Novel Purification of Archaeal Rnase P Protein, Pfu Rpp38, for Nmr Studies Honors Thesis

honors thesis advisor

fiu authors

  • Lee, Kimberley

abstract

  • Dr. Kenneth Murray, Ph.D. Assistant Professor of Biology Ribonuclease P (RNase P) is an essential and ubiquitous ribonucleoprotein enzyme primarily responsible for cleaving 5' leader sequences during tRNA maturation. RNase P comprises one essential RNA, and one protein subunit in eubacteria, five proteins in archaea, and ten in humans. Due to its homology to human RNase P, its higher stability, and simpler structure; extensive studies have been conducted utilizing the enzyme from the archaeal hyperthermophile, Pyrococcus furious (Pfu). Previous studies identified only four protein subunits associated with the archaeal RNase P. This fourprotein reconstituted particle, however, had an optimal temperature of 55°C, compared to the optimal 70°C of the wild type RNase P. Additional probing of the organism's genome database revealed a fifth RNase P protein subunit, RPP38. To facilitate further investigations of Pfu RNase complexes, we sought to develop a protocol for the purification ofRPP38. Our results, presented herein, represent the first known expression.purification protocol developed for RPP38. Briefly, we synthesized an N-terminal6x-His RPP38 fusion construct, reengineered to contain a Tobacco Etch Virus (TEV) protease cleavage site. Purification was achieved via immobilized metal affinity chromatography and reversed phase high performance liquid chromatography. Following purification the 6X-His affinity tag was removed via TEV cleavage, thus regenerating the native RPP38 protein. Purity and identity of RPP38 were confirmed by sodium dodecylsulfate - polyacrylamide gel electrophoresis and mass spectrometry, respectively. Our work is expected to contribute to our understanding ofRNase P function and tRNA maturation by providing an efficient, facile technique to express and purify Pfu RNase protein RPP38 as a means to facilitate structural and functional analyses.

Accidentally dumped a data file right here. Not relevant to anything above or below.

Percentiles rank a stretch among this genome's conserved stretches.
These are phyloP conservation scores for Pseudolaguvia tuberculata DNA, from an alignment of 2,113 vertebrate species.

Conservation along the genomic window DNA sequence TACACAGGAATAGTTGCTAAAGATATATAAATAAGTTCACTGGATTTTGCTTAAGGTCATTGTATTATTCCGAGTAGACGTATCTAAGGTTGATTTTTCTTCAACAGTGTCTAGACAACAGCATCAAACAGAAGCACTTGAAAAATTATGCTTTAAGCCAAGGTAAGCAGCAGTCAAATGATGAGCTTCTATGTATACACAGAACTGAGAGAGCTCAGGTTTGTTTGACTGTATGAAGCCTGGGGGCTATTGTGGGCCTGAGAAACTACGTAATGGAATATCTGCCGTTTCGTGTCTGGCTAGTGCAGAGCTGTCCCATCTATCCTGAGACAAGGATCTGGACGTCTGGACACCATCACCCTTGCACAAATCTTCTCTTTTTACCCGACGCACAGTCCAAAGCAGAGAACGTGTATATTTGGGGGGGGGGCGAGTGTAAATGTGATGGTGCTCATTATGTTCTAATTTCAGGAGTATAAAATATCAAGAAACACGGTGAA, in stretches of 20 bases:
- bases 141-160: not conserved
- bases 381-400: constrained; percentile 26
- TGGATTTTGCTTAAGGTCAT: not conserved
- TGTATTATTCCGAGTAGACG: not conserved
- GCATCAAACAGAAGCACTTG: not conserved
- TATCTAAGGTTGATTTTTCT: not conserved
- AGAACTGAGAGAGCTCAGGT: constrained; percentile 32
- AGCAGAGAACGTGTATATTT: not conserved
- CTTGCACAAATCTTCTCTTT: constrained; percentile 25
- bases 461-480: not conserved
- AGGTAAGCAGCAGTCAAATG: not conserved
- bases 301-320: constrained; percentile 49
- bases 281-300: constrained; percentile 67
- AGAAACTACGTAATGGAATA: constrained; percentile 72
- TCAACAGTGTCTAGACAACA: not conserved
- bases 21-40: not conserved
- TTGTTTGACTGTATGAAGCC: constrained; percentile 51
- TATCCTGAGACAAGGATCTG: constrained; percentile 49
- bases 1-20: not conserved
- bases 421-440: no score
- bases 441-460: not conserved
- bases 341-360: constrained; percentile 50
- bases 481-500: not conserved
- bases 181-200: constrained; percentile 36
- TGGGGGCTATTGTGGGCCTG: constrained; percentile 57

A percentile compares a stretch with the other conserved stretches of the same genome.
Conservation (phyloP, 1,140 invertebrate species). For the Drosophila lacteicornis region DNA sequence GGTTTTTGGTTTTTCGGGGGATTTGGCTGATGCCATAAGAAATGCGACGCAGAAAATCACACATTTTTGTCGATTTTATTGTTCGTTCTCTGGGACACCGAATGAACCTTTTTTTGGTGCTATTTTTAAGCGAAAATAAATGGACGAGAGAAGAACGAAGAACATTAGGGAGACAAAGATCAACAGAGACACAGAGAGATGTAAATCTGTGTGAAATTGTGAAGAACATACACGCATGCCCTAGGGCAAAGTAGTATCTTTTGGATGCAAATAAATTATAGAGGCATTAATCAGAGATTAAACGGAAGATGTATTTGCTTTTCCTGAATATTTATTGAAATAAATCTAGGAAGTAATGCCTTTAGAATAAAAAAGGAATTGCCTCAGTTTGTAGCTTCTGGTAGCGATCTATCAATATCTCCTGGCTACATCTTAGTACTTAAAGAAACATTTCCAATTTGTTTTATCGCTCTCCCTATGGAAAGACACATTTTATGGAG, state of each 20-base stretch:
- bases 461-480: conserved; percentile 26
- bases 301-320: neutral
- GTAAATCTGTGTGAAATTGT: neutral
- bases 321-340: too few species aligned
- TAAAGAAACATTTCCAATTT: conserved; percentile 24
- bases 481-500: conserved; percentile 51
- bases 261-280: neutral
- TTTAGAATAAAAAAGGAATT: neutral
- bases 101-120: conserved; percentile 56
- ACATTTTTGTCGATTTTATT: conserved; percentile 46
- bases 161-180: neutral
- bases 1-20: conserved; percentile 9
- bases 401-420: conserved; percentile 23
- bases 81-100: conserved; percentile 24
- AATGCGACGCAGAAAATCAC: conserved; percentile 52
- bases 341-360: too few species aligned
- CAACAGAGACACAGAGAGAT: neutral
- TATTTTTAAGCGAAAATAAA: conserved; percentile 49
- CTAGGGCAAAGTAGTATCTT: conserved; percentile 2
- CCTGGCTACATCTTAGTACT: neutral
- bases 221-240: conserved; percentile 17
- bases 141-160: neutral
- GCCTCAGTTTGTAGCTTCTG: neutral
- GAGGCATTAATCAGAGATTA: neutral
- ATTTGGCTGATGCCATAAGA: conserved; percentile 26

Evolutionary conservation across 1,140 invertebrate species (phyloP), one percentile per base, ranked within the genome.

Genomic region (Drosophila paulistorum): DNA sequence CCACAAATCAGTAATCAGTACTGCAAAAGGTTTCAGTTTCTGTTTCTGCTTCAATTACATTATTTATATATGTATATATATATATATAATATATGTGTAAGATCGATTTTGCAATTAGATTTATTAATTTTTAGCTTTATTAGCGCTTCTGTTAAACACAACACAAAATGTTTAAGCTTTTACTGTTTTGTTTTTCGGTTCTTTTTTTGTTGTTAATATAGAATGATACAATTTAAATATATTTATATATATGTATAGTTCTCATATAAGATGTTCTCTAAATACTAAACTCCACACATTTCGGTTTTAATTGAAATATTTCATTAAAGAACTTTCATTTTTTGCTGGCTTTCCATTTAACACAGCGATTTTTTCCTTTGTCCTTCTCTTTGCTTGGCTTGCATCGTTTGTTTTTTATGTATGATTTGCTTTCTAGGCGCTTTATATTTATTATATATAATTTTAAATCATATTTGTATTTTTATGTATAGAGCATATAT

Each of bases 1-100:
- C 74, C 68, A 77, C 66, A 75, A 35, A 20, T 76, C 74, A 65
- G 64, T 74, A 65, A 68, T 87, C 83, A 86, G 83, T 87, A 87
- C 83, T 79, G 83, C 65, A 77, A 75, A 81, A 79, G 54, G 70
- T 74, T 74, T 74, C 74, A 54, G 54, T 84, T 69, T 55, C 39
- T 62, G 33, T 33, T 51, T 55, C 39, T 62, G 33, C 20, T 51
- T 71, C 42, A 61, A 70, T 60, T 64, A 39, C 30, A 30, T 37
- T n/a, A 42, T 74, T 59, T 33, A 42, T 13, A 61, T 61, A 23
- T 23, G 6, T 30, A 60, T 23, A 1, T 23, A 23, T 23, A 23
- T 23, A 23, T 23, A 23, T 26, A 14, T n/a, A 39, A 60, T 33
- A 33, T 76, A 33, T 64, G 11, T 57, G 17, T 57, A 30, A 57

publication date

  • January 1, 2010